This is a quick little thing I wrote up on Reddit a few days ago. The basic idea is that you’re looking to run a game with 1 DM and 1 or 2 players. Legends & Labyrinths includes a build point system which makes it very easy to build encounters for non-standard group compositions, but very small groups pose some unique challenges. It can also be useful to have some quick conversion guidelines for published adventures.
So if you’re looking to DM for a group of 2 PCs:
(1) One of the PCs should be a cleric.
(2) Give them plentiful healing resources. At 1st level, a wand of cure light wounds with 15-20 charges should do it.
(3) Take any adventure designed for 1st level characters and do the following: For any encounter involving multiple creatures, halve their hit points and reduce their number by half. For any encounter involving a single creature, reduce them to minimum hit points.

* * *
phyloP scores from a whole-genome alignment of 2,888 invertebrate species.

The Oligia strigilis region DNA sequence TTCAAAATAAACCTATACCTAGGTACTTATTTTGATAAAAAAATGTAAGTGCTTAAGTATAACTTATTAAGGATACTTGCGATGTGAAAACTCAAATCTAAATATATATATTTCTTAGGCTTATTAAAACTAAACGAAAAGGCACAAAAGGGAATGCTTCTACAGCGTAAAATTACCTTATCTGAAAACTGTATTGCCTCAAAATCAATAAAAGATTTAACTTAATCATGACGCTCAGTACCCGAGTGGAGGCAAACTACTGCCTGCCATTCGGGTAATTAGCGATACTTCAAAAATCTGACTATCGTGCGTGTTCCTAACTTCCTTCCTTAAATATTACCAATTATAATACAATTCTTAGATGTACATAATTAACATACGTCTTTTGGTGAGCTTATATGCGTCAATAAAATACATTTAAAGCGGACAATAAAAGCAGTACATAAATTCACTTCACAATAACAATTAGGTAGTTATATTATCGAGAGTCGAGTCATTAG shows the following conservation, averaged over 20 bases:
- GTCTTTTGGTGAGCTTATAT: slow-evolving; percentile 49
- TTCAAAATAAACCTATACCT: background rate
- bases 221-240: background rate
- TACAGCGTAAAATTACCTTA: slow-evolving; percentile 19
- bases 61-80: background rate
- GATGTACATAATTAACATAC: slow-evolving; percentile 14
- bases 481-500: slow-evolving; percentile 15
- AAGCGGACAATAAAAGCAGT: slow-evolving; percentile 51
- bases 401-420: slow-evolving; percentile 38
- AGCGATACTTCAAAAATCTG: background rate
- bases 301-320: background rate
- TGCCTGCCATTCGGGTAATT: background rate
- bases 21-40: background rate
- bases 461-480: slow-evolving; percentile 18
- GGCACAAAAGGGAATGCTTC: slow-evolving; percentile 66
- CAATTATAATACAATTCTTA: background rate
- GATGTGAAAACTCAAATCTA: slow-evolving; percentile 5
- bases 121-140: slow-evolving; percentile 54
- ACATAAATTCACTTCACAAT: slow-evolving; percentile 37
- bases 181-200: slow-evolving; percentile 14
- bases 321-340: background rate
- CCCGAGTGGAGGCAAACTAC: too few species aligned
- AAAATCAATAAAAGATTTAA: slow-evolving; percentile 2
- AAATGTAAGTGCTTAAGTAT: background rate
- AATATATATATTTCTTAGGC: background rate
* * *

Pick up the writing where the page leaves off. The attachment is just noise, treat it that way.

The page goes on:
And that’s it. You’re good to go.
For example, consider the encounters found in the first dozen keyed areas of The Sunless Citadel:
Area 1: 3 dire rats (5 hp) = 1 dire rat (3 hp)
Area 3: 1 dire rat (5 hp) = 1 dire rat (2 hp)
Area 5: 3 skeletons (6 hp) = 1 skeleton (3 hp)
Area 6: 1 dire rat (6 hp) = 1 dire rat (2 hp)
Area 10: 1 quasit (9 hp) = 1 quasit (3 hp)
Area 12: 1 dragonpriest (42 hp) = 1 dragonpriest (21 hp)
The reason this works is because encounters are designed for 4 PCs: If you halve the number of PCs it means that monsters will generally live twice as long and have only half as many targets to inflict damage on. That means that the difficulty of an encounter roughly quadruples if you halve the the number of PCs. So we adjust for that by halving the monster’s hit points (so that they survive half as long) and halving their numbers (which halves the number of actions the monsters can take each turn).
Adjusting for having only one player in D&D is a little tougher because there’s no margin for error: If a PC gets knocked unconscious in normal play, they can be revived by other members of the party. If a solo PC gets knocked unconscious, it’s an immediate game over.
Here’s what I recommend: Start the PC at 3rd level and then run them through 1st level adventures that have been adjusted as per the above. (You’ll probably want to have them use a cleric again. Or find some other way to make sure they have access to magical healing.)
I have done very little one-on-one stuff, but this method seems to work.